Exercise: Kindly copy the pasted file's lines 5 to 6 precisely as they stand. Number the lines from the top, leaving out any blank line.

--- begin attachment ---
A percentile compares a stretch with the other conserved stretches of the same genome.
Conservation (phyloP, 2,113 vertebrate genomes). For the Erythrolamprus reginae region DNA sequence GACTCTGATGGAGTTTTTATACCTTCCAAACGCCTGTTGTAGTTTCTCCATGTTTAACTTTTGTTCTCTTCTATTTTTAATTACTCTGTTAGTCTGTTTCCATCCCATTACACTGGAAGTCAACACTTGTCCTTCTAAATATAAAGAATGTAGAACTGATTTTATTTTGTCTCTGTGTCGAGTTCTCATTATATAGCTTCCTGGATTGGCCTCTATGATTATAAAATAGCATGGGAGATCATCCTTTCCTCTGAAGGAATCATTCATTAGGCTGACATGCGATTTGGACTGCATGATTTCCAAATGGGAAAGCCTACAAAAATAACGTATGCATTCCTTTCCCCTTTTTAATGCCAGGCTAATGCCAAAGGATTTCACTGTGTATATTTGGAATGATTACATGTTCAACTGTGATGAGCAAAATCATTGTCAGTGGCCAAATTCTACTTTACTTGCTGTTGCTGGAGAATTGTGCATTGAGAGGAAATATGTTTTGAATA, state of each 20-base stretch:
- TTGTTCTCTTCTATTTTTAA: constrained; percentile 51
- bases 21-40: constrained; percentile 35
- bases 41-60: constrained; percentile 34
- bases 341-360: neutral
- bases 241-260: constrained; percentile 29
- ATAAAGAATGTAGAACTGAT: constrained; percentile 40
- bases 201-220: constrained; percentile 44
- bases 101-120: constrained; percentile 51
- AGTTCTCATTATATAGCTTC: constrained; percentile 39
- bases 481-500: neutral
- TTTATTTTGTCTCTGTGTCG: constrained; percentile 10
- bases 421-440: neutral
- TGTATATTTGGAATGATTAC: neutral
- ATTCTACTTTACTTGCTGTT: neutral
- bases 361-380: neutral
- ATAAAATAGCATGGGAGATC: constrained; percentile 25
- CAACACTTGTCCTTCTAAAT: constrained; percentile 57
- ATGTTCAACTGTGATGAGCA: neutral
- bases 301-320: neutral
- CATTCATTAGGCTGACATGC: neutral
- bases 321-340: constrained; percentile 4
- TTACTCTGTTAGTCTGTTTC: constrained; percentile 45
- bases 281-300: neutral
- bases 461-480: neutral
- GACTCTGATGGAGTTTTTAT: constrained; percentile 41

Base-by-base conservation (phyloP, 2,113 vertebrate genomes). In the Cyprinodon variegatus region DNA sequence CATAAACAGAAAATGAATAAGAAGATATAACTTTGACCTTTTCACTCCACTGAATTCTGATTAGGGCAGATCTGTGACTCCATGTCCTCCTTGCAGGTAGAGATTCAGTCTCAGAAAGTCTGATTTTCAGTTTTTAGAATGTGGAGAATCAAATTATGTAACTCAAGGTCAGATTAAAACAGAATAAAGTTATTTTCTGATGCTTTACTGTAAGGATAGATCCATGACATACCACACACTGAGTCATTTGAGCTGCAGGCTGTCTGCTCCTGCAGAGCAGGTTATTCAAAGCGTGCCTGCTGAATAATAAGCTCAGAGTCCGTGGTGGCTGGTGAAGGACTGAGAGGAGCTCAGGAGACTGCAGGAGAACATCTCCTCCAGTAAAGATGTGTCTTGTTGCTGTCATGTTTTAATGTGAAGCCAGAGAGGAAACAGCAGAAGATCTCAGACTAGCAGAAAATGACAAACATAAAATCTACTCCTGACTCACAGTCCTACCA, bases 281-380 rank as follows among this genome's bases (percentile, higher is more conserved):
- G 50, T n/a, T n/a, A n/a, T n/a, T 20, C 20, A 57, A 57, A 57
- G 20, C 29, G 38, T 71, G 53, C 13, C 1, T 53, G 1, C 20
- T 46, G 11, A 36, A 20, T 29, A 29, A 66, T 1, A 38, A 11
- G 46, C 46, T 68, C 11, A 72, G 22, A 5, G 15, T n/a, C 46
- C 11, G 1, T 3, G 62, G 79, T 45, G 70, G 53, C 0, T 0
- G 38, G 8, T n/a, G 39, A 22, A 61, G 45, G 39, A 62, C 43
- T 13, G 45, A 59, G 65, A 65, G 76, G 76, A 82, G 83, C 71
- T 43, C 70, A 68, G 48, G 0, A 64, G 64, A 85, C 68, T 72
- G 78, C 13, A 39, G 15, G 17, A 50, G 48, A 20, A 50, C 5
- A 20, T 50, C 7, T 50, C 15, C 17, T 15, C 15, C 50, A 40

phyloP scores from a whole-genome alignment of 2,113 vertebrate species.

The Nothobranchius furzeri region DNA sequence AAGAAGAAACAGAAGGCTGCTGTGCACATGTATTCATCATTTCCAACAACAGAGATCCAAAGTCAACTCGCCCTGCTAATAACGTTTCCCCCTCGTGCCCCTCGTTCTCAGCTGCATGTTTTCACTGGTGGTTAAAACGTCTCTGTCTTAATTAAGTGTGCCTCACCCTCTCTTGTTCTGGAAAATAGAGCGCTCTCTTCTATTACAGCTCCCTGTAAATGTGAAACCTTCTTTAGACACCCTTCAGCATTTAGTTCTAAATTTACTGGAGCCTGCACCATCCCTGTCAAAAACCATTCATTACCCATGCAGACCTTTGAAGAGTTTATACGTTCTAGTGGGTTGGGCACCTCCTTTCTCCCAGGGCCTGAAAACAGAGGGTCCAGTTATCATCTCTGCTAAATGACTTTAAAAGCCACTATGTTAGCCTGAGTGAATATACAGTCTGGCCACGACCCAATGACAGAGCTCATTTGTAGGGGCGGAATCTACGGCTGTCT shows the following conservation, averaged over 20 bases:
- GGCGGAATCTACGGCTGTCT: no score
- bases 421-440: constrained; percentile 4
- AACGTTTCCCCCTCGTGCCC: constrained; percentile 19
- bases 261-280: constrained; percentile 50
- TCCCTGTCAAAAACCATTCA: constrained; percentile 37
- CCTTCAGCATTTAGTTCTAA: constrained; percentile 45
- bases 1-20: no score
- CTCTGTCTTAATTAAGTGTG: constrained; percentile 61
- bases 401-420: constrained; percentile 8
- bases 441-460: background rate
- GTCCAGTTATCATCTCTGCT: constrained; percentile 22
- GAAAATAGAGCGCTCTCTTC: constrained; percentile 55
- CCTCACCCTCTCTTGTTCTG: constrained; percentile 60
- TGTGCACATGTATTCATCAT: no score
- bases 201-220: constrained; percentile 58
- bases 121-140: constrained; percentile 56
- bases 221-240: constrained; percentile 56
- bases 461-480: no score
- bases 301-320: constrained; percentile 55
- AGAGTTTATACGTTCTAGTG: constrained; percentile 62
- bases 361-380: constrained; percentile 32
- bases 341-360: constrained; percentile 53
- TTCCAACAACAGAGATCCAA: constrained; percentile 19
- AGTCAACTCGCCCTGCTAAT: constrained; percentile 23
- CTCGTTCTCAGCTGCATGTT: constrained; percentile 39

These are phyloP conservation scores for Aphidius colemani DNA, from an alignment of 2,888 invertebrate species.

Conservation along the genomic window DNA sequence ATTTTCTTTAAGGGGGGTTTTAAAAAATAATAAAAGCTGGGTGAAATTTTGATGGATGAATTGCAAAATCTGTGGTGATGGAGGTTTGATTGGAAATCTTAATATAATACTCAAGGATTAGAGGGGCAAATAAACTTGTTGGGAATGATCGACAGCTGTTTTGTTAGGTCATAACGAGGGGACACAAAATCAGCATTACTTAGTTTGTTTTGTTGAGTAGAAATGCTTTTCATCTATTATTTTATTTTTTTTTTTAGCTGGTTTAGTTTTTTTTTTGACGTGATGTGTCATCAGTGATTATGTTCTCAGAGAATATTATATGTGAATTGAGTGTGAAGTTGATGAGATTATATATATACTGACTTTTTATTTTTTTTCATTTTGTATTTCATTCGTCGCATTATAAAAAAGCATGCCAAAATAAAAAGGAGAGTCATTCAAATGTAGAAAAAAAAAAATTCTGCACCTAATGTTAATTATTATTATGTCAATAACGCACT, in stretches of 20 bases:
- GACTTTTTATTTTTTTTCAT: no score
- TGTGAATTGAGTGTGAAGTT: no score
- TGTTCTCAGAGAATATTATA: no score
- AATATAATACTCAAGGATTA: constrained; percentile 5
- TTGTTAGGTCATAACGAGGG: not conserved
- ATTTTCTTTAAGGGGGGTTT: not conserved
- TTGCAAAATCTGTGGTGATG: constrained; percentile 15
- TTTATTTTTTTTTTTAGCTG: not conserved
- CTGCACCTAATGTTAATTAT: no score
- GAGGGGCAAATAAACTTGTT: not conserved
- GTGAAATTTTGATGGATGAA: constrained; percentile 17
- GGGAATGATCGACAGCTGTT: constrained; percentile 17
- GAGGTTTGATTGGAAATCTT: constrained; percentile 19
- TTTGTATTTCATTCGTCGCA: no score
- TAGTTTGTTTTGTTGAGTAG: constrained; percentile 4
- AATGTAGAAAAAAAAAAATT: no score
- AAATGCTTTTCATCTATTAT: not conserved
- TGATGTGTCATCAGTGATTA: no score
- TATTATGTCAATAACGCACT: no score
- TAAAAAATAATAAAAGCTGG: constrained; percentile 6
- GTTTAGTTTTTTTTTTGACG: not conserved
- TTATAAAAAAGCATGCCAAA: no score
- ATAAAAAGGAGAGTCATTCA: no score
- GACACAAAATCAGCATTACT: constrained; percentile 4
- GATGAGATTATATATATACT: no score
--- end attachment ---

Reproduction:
- bases 41-60: constrained; percentile 34
- bases 341-360: neutral